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about the strength of your opponents, ultimately you have to win those over-the- board games. She scored a respectable 31


⁄2


out of 6, but not enough to walk away with a trophy, thanks to a certain round five blunder in which she lost her queen to a royal fork. In any event, when I shared my findings


with Michael Khodarkovsky, president of the Kasparov Chess Foundation, which sponsored the tournament, Khodark- ovsky said the increase in overall rating strength of players in the All-Girls is an indication that girls are sticking with chess longer. “It means the retention rate for older


girls started to pick up,” Khodarkovsky said of the rating strength increases in the older sections. “This is exactly what in the beginning we


were saying, that it is very important that girls at the age of 12 are not quitting, but continuing to participate. They become stronger and willing to come back and play because they feel more comfortable.” Here are the increases in the number


of participants in each section from 2011 to 2012:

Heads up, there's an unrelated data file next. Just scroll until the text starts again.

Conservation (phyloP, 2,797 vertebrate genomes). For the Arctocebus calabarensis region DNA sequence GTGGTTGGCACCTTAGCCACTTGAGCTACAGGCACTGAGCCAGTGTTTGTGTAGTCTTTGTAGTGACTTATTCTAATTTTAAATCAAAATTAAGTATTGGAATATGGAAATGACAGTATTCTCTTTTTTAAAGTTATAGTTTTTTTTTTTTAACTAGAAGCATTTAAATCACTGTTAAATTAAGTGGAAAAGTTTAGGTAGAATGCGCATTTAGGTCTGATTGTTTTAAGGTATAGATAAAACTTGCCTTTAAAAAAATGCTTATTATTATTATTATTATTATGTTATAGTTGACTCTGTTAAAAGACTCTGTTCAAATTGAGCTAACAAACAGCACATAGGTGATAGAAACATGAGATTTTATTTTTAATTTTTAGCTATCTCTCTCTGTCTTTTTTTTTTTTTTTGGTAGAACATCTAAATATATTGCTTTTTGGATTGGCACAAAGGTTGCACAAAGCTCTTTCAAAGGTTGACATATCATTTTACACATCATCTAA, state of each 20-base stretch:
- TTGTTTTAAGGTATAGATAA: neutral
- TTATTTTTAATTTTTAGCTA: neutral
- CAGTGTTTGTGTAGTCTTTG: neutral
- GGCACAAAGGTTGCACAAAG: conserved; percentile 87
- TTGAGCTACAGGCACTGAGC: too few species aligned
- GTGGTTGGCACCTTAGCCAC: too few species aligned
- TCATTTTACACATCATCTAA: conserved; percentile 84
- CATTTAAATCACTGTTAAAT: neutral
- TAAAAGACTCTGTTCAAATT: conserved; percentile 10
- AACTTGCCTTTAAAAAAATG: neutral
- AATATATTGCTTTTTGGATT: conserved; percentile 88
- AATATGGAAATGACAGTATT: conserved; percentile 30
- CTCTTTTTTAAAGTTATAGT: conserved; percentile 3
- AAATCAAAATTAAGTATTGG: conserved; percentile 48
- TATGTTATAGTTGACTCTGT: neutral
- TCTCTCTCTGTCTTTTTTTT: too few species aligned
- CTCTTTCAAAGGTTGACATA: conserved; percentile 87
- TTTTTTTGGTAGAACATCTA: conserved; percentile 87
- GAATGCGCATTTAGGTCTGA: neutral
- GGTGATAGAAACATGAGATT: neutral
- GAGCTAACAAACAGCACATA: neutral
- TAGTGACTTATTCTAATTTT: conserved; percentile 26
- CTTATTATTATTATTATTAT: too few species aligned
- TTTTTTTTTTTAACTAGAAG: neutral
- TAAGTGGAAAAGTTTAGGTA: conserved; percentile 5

18 and younger: 20 to 21 16 and younger: 12 to 21 14 and younger: 36 to 16


uschess.org


12 and younger: 46 to 50 10 and younger: 47 to 59 8 and younger: 63 to 71 While the numbers—at least in the 14


and Under Section—may not entirely sup- port Khodarkovsky’s assessment, the numbers also don’t capture how many girls aged out of their sections. They also don’t reflect how many girls


decided to play up. For instance, at this year’s All-Girls, 11-year-old Anupama Rajen- dra made history by becoming the youngest player in the tournament’s nine-year history to win the 18 and Under Section. Below is a game that Rajendra played


during the crucial sixth round, in which she had to upset an expert-level player— one of several she either beat or drew against during the tournament—to get clear first place.


Scotch Game (C45) WCM Rachel Gologorsky (2028) Anupama Rajendra (1553) All Girls National Championships (6), 04.22.2012 Notes by Rajendra


1. e4 e5 2. Nf3 Nc6 3. d4 exd4 4. Nxd4 Bc5 5. Nb3 Bb6 6. Nc3 d6 7. Bf4


7. Qe2 and 7. a4 are more common moves.


7. ... Nge7 8. Qd2 Be6 9. Nd5 Ng6 10. Bg3 0-0 11. 0-0-0 f6?!


r+-wq-trk+ zppzp-+-zpp -vlnzplzpn+ +-+N+-+- -+-+P+-+ +N+-+-vL- PzPPwQ-zPPzP +-mKR+L+R


After 11. ... f6 I had the idea of ... Bf7, ... Qd7, and ...


Rad8, but 11. ... f5! was faster. One exam- ple is: 11. ... f5! 12. exf5 Rxf5 13. Bc4 Bf7 14. f4 Nge7 15. Nxe7+ Nxe7 16. Bxf7+ Rxf7 17. Bf2 d5 when Black’s position is a lot less complicated.


12. h4 Nge7 13. Bc4 Bf7 14. f4?!


There is no need to push the f-pawn right now. Perhaps 14. h5 was better. 14. ... f5!? This move is interesting, attempting to


Chess Life — July 2012 29


PHOTO: JORGE BARRERA


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